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Field Notes from a Wine Life – Doin’ Work Edition

Odds and ends from a life lived through the prism of the wine glass …

Doin’ Work

Of all the holidays, every one of them, New Year’s is my favorite.  I love the New Year’s song —Auld Lang Syne—its melancholy exuberance fits my ethos of pragmatic idealism and I love the sense of renewal that New Year’s affords us: Resolving to do better, Setting goals, perhaps falling short of said goals, and trying again; it is all so very American and intrinsically human.

In my mind’s eye, I am still capable of being the person I imagined as a wide-eyed youth.  And, yet, I realize that it’s the sum of our experiences—the journey—that make our triumphs, however small, worthy of rejoice in the moment. 

Still, every year I get a new chance at making 12-year old me in my minds eye proud of 38-year old me.  That is a neat trick even when the 38-year old me is overwhelmingly happy with who and where he is, bank account notwithstanding: 12-year old me fancied a millionaire about eight years ago.

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Dime store philosophy aside, a part of my “doin work” bag of goals every year is increasing a knowledge area around wine.  In years past, I’ve made a concerted effort to dive into an area of the wine world that I want to know more about – Italian wine, New Zealand, wine history and others.

This year?  Simply, my instincts tell me that this golden age of wine we are living in is taking a veer that will be recounted by history.  Because of this, my study goal for the New Year is two-fold and much more critically imperative than years past.

HR 5034

First, as highlighted in Wine Spectator as the story of 2010, HR 5034 is likely to rear its ugly head again in 2011, with resolution or consequence.

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Over the course of this year, I felt like many wine enthusiasts, myself included, gave lip service focus to HR 5034 without really understanding the underpinnings to the issue, or how to combat it.
If we’re honest with ourselves, we all have really have shoddy knowledge of how our government works, how a bill is introduced, how the trail of money works with lobbyists and how consumers, for whom our government works in a democracy, combats violations against the will of the people.

In the coming year, I want to deepen my level of knowledge about not only how our government operates, but also the insidiousness of the issue that is rife with varying perceptions from those that have decamped for and against it.

Secondarily, I want to be a soldier in the consumer army that Tom Wark is building and doing so capably means having more than a tertiary grasp of the issue.

Speaking of Tom Wark, I would be remiss if I let 2010 end without mentioning his, A Manifesto for Change in the Wine Industry published in March of this year.  It is a remarkable white paper (read online at Tom’s site or download as a PDF here) that should be THE primer for anybody interested in following his or her own path to more knowledge on this issue in the New Year.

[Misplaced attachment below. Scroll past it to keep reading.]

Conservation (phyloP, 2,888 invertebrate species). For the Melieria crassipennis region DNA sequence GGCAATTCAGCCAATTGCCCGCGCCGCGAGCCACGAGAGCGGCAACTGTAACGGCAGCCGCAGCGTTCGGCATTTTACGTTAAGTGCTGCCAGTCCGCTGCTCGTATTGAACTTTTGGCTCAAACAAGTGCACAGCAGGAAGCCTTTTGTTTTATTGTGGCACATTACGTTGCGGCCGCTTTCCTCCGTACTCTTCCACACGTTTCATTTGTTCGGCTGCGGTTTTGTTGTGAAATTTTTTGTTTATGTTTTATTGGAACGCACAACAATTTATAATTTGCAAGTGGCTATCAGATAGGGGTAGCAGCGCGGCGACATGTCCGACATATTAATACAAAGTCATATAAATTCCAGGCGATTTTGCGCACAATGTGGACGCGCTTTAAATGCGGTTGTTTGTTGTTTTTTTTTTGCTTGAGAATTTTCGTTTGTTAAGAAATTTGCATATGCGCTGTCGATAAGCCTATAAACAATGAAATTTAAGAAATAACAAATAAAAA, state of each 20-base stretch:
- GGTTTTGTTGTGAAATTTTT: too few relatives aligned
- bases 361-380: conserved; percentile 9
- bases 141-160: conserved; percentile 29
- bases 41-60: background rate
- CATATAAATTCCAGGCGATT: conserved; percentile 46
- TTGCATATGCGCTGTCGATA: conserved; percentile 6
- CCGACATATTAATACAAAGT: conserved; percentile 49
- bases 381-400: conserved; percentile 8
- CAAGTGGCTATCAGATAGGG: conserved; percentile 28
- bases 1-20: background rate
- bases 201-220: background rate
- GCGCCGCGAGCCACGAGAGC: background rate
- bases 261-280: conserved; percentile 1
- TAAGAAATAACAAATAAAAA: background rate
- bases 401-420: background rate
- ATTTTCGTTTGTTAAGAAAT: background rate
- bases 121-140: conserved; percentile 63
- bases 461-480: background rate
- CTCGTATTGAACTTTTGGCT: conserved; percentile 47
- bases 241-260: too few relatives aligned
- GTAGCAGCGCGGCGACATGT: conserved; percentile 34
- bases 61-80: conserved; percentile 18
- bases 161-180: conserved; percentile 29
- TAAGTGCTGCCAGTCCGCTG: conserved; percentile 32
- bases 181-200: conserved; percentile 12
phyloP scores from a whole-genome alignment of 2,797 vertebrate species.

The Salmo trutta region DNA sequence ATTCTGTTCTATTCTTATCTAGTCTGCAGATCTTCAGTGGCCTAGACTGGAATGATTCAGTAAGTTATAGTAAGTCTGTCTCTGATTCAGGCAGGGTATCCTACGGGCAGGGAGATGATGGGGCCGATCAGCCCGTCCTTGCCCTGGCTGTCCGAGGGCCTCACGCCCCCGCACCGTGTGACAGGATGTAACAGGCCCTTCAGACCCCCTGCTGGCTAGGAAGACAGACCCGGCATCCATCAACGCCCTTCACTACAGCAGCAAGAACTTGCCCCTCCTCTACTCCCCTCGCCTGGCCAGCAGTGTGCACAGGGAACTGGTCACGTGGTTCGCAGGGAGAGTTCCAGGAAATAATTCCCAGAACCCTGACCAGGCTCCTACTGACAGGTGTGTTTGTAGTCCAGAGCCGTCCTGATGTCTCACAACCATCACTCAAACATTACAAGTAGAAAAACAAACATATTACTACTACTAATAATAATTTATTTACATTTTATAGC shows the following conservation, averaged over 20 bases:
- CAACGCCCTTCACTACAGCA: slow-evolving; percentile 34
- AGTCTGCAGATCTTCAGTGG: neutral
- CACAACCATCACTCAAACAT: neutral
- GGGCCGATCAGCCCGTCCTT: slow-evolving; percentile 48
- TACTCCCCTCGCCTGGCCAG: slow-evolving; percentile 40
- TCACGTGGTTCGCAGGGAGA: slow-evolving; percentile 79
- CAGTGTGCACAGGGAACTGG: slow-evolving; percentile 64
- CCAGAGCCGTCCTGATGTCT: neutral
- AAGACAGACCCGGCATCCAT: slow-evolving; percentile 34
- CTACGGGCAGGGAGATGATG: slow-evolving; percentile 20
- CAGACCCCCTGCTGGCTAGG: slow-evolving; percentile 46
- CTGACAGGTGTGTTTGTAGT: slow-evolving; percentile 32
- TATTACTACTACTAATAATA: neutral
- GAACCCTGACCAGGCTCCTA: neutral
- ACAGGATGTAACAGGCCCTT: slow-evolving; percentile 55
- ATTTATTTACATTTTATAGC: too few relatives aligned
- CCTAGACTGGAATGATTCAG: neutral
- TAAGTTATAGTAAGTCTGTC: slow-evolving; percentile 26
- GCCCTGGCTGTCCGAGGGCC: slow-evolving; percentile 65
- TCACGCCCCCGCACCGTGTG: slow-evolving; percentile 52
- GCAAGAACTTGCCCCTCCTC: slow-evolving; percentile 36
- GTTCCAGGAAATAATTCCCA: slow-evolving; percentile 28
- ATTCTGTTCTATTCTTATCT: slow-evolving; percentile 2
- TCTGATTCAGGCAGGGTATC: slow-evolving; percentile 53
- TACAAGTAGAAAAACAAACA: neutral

Wine Auctions

Pick your sales figure.  Reuters reported that wine auctions exceeded $350M in sales this year and Wine Spectator reported sales in excess of $408M, both wine auction market records.
Regardless of the dollar discrepancy, both articles cite the Asian market as being principally responsible for the huge growth in sales.

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If you couple that with the various wine investment funds that buy up classified growth wines as an investment vehicle and Liv-Ex, a merchant and collector exchange for fine wine, predominantly Bordeaux, you realize that mother’s milk, Bordeaux wine, is quickly becoming not just unreachable from a price perspective, but also unreachable from an acquisition perspective.  There’s not enough of it to go around.

The annual spring parlor game of lamenting futures pricing is going to become moot because global supply and demand will make pricing even more inelastic than today’s standard. 

Simply, the wine world’s most precious wines are going to become increasingly precious with China’s burgeoning interest in wine and we are barely at the tip of the spear for how this interest in wine is going to change the dynamics of the global wine world.

Therefore, I’m making it my goal to read up and understand not only about the auction market (this book being one example), but also wine from an investing perspective (this new magazine being an example).

I am doing so not because I am a player in this market, but because I think its influence will ripple enough on the wine Richter scale that it is prudent to understand the dynamics in this rarified arena of the wine world.

What do you resolve to learn more about in the New Year?



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Posted in, Free Run: Field Notes From a Wine Life. Permalink | Comments (1) |


Comments

On 01/03, 1WineDude wrote:

Here’s a thought for getting a view on the auction market - interview Serena Sutcliffe.  Seriously - it’s about time someone got her views on the blogosphere…


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